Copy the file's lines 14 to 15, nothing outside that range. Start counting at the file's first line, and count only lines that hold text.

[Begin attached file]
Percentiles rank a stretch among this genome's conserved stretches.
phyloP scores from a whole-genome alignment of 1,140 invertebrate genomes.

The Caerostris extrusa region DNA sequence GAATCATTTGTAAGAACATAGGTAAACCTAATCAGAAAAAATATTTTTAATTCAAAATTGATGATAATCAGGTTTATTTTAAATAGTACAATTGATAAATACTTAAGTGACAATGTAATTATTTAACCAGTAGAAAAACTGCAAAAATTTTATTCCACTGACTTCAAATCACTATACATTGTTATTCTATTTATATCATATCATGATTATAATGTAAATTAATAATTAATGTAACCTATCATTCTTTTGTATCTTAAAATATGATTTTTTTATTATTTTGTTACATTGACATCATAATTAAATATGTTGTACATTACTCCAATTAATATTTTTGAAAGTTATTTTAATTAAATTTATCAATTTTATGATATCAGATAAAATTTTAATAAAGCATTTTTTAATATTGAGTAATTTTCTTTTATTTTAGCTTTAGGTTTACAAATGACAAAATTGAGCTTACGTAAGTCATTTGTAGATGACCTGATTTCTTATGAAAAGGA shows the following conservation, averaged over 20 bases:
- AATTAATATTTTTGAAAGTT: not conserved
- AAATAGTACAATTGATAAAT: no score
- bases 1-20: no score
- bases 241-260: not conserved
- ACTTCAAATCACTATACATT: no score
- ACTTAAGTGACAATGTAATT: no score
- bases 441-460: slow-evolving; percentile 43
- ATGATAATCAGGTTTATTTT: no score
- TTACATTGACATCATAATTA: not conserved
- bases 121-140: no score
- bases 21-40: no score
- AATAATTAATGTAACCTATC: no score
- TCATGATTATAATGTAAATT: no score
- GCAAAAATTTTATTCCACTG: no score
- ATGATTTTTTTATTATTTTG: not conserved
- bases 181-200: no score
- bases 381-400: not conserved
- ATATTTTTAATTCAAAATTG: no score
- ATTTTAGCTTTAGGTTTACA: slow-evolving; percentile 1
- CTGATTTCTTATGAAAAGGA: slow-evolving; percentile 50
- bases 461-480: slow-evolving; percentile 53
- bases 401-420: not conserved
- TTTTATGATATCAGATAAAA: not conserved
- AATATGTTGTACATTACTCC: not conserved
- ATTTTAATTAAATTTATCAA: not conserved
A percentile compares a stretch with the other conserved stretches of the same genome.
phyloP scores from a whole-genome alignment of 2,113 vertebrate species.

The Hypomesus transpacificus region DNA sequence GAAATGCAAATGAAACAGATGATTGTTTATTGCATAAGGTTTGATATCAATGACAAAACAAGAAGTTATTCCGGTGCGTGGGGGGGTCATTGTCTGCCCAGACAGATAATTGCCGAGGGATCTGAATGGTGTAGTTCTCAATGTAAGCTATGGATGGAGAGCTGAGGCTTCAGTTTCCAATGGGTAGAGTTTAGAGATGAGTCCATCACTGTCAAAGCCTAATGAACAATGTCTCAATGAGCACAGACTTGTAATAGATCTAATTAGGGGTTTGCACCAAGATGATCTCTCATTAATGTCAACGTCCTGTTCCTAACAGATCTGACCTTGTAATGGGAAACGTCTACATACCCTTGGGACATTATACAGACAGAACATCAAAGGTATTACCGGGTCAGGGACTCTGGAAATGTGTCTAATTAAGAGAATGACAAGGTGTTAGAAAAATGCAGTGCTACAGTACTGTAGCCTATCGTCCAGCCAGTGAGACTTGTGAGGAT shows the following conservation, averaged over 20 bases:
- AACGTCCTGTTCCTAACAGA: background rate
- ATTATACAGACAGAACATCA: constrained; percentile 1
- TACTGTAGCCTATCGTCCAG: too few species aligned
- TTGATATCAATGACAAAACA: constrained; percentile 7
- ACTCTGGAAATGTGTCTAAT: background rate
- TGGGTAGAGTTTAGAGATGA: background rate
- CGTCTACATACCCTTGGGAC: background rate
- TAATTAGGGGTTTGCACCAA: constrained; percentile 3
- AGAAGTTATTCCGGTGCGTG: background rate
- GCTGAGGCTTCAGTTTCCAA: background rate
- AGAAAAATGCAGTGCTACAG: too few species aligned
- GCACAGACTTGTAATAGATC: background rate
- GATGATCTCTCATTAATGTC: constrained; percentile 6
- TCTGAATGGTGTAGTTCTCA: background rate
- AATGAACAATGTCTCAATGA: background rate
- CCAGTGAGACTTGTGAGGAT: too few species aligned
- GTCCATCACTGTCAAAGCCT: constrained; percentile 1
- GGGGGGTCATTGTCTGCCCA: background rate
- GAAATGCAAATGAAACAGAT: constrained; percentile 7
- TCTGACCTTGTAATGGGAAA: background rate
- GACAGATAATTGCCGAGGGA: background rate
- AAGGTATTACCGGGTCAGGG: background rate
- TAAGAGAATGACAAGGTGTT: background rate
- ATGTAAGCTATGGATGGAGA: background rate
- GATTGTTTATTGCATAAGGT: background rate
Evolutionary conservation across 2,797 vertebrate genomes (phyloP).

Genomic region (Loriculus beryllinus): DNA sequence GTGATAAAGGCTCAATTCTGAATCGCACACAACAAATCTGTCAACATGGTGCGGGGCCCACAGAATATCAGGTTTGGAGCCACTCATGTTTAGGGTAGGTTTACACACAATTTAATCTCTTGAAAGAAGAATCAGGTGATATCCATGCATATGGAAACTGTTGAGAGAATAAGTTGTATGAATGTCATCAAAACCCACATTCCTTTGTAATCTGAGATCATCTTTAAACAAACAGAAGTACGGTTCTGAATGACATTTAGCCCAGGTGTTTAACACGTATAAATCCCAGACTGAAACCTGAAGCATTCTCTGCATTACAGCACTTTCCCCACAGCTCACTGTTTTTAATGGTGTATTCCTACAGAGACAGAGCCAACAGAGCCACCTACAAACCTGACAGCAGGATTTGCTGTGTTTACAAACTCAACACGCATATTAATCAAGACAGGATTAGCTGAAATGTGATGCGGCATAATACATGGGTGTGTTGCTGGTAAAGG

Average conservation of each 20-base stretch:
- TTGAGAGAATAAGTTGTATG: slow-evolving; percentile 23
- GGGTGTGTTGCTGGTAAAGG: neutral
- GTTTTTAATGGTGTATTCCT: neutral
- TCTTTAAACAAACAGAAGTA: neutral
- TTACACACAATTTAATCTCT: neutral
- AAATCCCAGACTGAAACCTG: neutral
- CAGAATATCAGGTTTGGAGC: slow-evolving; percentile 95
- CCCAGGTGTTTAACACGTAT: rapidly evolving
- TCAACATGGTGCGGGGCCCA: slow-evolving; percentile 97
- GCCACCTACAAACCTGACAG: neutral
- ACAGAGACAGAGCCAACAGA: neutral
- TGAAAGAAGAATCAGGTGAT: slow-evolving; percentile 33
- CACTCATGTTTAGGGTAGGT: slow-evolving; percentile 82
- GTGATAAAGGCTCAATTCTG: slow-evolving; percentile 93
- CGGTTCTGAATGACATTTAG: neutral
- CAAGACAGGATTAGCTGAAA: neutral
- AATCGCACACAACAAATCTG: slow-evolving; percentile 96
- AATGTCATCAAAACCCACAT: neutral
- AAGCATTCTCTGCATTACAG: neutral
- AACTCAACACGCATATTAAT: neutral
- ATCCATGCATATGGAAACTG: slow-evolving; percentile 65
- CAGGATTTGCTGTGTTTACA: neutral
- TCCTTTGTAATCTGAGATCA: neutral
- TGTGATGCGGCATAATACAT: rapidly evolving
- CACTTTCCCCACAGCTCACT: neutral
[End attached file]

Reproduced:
- bases 21-40: no score
- AATAATTAATGTAACCTATC: no score